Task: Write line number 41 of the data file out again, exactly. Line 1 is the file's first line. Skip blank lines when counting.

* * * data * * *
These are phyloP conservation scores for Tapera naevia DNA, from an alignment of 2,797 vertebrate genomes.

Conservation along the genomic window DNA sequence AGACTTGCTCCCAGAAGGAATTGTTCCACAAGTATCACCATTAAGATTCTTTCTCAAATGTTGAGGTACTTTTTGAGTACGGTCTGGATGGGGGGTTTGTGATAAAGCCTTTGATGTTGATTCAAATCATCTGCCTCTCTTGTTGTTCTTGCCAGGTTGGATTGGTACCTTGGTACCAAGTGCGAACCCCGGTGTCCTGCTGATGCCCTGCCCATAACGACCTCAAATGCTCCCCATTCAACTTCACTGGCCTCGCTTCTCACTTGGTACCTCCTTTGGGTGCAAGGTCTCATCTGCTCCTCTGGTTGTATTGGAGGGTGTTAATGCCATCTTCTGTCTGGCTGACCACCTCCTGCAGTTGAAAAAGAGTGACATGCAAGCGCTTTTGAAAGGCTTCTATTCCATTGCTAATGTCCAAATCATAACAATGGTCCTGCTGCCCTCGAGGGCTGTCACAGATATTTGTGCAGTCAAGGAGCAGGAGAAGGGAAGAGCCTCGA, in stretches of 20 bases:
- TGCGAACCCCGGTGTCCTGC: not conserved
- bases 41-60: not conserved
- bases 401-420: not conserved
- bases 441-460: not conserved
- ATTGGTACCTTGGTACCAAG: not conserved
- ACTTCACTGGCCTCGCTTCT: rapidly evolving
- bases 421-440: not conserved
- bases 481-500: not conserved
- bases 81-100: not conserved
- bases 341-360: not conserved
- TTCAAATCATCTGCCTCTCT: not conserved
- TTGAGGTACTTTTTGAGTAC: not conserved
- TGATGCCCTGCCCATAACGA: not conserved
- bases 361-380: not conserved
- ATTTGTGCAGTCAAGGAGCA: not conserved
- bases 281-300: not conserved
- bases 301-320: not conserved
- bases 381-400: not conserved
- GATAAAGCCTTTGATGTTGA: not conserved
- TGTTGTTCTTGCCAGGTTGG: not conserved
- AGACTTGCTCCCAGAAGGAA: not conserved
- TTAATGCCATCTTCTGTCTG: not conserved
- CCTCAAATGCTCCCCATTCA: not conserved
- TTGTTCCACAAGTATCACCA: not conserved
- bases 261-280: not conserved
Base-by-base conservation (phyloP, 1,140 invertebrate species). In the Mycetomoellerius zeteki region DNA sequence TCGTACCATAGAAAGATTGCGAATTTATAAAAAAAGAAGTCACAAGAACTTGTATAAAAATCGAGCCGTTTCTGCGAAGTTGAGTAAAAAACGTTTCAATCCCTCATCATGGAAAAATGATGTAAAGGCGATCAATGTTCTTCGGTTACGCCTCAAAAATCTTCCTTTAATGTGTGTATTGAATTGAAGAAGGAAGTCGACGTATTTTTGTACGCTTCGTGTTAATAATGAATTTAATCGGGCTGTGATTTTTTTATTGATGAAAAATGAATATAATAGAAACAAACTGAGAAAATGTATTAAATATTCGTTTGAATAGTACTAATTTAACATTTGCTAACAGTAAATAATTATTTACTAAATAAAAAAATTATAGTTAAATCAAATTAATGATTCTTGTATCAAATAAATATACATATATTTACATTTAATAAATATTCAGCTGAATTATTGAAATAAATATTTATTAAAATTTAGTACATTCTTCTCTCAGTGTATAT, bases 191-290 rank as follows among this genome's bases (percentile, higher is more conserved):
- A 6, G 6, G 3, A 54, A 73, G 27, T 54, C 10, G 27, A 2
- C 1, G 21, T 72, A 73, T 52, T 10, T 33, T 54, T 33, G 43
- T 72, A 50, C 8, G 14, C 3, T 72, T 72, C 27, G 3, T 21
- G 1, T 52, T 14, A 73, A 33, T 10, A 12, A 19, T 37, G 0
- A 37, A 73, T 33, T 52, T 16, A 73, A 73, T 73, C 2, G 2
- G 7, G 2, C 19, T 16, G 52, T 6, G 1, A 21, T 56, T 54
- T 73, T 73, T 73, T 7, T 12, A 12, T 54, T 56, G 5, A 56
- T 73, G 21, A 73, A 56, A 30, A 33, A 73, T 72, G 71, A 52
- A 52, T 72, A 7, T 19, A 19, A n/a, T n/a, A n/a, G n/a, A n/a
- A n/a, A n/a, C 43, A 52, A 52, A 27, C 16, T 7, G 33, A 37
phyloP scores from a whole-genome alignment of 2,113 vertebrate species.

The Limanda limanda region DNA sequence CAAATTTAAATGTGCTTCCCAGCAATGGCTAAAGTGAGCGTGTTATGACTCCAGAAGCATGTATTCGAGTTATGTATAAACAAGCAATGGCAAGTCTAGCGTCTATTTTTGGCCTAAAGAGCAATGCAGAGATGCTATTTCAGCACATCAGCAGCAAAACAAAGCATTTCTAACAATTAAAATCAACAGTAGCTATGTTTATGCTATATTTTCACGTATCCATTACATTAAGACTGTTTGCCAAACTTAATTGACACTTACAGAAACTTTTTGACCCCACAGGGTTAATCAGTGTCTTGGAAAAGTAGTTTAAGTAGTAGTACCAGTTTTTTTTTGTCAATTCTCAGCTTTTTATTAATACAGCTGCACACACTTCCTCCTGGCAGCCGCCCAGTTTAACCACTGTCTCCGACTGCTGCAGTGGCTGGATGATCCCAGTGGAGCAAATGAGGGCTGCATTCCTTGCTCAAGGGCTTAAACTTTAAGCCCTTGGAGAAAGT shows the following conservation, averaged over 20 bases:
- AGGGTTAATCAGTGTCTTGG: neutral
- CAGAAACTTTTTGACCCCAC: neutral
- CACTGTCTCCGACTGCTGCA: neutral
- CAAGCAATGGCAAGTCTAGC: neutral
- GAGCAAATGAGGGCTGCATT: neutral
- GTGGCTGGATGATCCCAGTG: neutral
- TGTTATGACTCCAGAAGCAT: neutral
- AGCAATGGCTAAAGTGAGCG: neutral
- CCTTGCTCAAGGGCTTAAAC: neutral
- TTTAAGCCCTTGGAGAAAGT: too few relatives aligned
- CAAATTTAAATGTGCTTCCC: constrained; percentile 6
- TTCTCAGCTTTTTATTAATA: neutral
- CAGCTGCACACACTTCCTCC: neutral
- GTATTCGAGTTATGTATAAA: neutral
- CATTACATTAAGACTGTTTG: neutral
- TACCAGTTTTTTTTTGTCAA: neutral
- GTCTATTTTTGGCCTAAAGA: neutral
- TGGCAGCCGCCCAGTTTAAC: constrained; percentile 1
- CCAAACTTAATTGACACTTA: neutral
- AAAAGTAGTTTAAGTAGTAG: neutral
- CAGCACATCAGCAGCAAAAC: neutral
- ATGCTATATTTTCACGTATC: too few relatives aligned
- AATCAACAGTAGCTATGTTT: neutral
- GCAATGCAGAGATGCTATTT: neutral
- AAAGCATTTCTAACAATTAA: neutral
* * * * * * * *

- AGGGTTAATCAGTGTCTTGG: neutral